36 When one of the Pharisees invited Jesus to have dinner with him, he went to the Pharisee’s house and reclined at the table. 37 A woman in that town who lived a sinful life learned that Jesus was eating at the Pharisee’s house, so she came there with an alabaster jar of perfume. 38 As she stood behind him at his feet weeping, she began to wet his feet with her tears. Then she wiped them with her hair, kissed them and poured perfume on them.
39 When the Pharisee who had invited him saw this, he said to himself, “If this man were a prophet, he would know who is touching him and what kind of woman she is—that she is a sinner.”
40 Jesus answered him, “Simon, I have something to tell you.”
“Tell me, teacher,” he said.
41 “Two people owed money to a certain moneylender. One owed him five hundred denarii, and the other fifty. 42 Neither of them had the money to pay him back, so he forgave the debts of both. Now which of them will love him more?”
43 Simon replied, “I suppose the one who had the bigger debt forgiven.”
“You have judged correctly,” Jesus said.
44 Then he turned toward the woman and said to Simon, “Do you see this woman? I came into your house. You did not give me any water for my feet, but she wet my feet with her tears and wiped them with her hair. 45 You did not give me a kiss, but this woman, from the time I entered, has not stopped kissing my feet. 46 You did not put oil on my head, but she has poured perfume on my feet. 47 Therefore, I tell you, her many sins have been forgiven—as her great love has shown. But whoever has been forgiven little loves little.”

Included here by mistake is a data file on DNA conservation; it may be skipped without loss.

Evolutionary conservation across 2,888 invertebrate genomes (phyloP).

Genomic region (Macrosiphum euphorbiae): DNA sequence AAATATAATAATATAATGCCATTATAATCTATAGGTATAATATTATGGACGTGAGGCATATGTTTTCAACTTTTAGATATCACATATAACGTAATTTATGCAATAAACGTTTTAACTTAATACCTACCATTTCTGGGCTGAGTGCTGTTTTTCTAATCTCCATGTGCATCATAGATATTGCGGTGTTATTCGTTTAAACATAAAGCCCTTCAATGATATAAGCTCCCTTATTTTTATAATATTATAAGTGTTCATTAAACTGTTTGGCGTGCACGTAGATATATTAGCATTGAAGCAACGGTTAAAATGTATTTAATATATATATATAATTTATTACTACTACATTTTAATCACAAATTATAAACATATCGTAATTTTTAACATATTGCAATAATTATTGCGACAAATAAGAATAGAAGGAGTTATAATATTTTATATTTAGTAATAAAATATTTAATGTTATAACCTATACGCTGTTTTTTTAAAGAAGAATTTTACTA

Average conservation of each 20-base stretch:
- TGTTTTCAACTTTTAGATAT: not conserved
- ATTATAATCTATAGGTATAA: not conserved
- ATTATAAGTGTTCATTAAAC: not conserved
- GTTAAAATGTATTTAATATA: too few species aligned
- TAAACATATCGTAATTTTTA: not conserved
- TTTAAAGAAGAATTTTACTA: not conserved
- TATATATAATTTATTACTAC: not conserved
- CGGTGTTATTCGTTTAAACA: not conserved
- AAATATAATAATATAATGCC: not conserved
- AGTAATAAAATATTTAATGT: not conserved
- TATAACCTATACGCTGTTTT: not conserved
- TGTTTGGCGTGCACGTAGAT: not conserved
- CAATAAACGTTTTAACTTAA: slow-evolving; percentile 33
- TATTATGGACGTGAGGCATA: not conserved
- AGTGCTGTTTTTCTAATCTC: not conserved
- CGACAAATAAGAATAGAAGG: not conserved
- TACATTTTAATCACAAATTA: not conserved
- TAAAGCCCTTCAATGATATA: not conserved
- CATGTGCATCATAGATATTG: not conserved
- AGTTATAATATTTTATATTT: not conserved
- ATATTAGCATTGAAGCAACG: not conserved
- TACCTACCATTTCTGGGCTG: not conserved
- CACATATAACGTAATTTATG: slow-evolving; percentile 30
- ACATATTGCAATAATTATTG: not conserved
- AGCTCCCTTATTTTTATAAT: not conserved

48 Then Jesus said to her, “Your sins are forgiven.”
49 The other guests began to say among themselves, “Who is this who even forgives sins?”
50 Jesus said to the woman, “Your faith has saved you; go in peace.”
Luke has just told us about John the Baptist sending disciples to ask who Jesus is: ‘Are you the one who is to come?’ Jesus tells them to look at the things he is doing that only God can do (verses 18-23).
This story begins with Simon saying to himself that Jesus is no prophet. Jesus isn’t rejecting this woman and her display of gratitude, so he thinks he must have no idea who she is. But Jesus clearly sees who she is and why she’s doing this. And he clearly sees Simon and his heart too. The story ends with Jesus doing what only God could do: he forgives her sin. Simon and his guests are confronted with the question, “Who is this who does what only God can do: forgive sins?” (There’s only one answer.)
After Jesus’ parable about how people should respond to an unrepayable debt being forgiven, they should be asking “How should I respond to Jesus, the source of God’s forgiveness and peace?”
How should I respond? Perhaps I should copy this woman.
Jesus, the only appropriate response is to come to you. I reject everything in my life that is a rejection of you. Thank you for the forgiveness that only you could give me. I love you with all my heart. I want to honour you as extravagantly as this woman did. I pour my heart out to you – you know it better than I do. Please transform my heart today. Amen.
Written by David Cornell